More than Zachariah Packard’s property: the story of America, Peter, and Ann

Back in May, I wrote about how my great-great-great-great-great-great-great grand uncle, Zachariah Packard was a slaveowner in Massachusetts in the 1770s. In this article, I aim to tell the story of the three enslaved people, Ann, America, and Peter listed in his last will and testament building upon what I have written on this post in the past. While it is hard to trace enslaved people before 1870, I do my best to tell their stories to the best extent possible.

In 1771, Zachariah (whose name was also spelled Zechariah) had one dwelling house, 5 acres of pasture for 6 cows, “6 tilled acres, 4 acres of upland mowed land, 3.8. acres of fresh meadow, while producing 71 bushels of grain, 2 tons of hay from his upland mowed land, and 8 tons of hay from his fresh meadow land.” He also had “1 horse, 4 oxen, 6 goats & sheep, and 3 swine, along with one servant “for life”” (an enslaved person), “with his real estate worth 14 pounds, and owned “18.8. acres compared to Barnabas’s 18.” While the record does not outline who this enslaved person was, his inventory, outlined the same year gives more detail: it notes that he bequeathed a “servant boy” named Peter to his sons Nathaniel and Nathan, a “servant boy” named America to his daughter Abigail, and a “servant maid” named Ann to his wife Abigail, only to be set free after she died. [1] Here is what he says, exactly in his will about them, just to be clear:

I give and bequeath to my wife Abigail the improvement of my servant maid Ann (who is a servant for life) during the life of my said wife…I give and bequeath to my sons…Nathaniel and Nathan my servant boy named Peter (who is a servant for life)…I give and bequeath to my said daughter Abigail my servant boy named America, who is a servant for life…my will is that my said servant maid Ann (after the decease of my said wife) should be set at liberty with regard to service, and that my heirs, executors & administrators should not exercise any authority over her or control her in any way whatsoever, she having proved herself a very faithful servant & merited her freedom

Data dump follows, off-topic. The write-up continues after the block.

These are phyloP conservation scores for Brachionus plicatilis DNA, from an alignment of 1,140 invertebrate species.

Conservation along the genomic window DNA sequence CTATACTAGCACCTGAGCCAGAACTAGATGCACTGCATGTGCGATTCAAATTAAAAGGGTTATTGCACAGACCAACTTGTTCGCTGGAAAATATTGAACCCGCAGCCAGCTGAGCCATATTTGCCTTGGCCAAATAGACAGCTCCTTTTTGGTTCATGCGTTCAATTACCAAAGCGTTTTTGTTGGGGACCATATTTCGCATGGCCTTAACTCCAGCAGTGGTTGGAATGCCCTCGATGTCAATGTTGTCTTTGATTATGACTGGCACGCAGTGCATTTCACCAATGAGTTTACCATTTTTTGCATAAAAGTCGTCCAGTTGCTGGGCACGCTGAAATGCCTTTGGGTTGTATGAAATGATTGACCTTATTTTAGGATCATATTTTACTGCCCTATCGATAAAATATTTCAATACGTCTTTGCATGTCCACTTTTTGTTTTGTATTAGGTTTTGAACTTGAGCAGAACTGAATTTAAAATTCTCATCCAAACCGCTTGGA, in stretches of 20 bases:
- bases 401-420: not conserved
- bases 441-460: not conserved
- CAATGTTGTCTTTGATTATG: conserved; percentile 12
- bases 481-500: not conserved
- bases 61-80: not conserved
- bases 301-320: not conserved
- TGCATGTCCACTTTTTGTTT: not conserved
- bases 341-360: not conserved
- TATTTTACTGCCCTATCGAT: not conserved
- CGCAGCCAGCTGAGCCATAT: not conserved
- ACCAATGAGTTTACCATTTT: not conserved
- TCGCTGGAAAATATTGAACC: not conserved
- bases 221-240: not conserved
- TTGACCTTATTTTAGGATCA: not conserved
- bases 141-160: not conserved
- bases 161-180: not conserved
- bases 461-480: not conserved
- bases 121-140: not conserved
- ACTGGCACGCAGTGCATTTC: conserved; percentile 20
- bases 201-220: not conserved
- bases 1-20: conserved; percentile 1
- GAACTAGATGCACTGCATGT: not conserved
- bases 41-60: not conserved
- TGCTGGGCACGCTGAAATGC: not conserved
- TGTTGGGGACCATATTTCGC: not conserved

This executed on November 2, 1772 with his death.

His inventory, on December 17, 1772, we find is how his son, Nathan, valued Peter as the highest (over 33 pounds), America as second-highest (33 pounds), and Ann as the lowest (9 pounds). [2] You could say that this “proves” that Ann was the oldest, Peter was second oldest, and America was the youngest.

One record on April 23, 1774 puts that all into question, outlining payments from Zachariah’s estate. [3] It lists an amount of 25 pounds, 5 shillings given to “America Peirce,” saying he was “hired”? owned? by the “said Zachariah Packard.”

This raises a number of questions. Who was “Peirce” (or Pierce)? And, what happened after 1774? What was the fate of America, Peter, and Ann?

We know that on March 4, 1774, Nathaniel Packard, Nathan Packard, Edward Poivers?, James Howard, Nathaniel Perkins, Benjamin Cantril?,  and Josiah Williams petitioned the court to appoint a guardian for Zachariah’s wife, Abigail. [4] They argued she was “insane or superannuated,” saying it made her incapable of improving the small estate bequeathed to her by Zachariah. The judge, Daniel Cushing, and several selectmen of Bridgewater (Shepard Frisk, Ephraim Carey, and Simeon Cary) agreed with this sentiment, and a guardian was appointed. It seems that Nathaniel became her guardian, although his 1794 will does not mention any enslaved people, as I noted in my previous post because slavery was phased out in Massachusetts after 1781, resulting in Peter, Ann, and America vanishing from the records, from what I could tell at the time. As the Museum of African American History puts it on their online timeline, slavery was abolished in Massachusetts in 1783.

We know, also, as I noted there, that there is an “America Pierce” and “Peter Pierce” living in Bridgewater, Plymouth, Massachusetts in 1790, who could be the same as as those mentioned in this article. [5]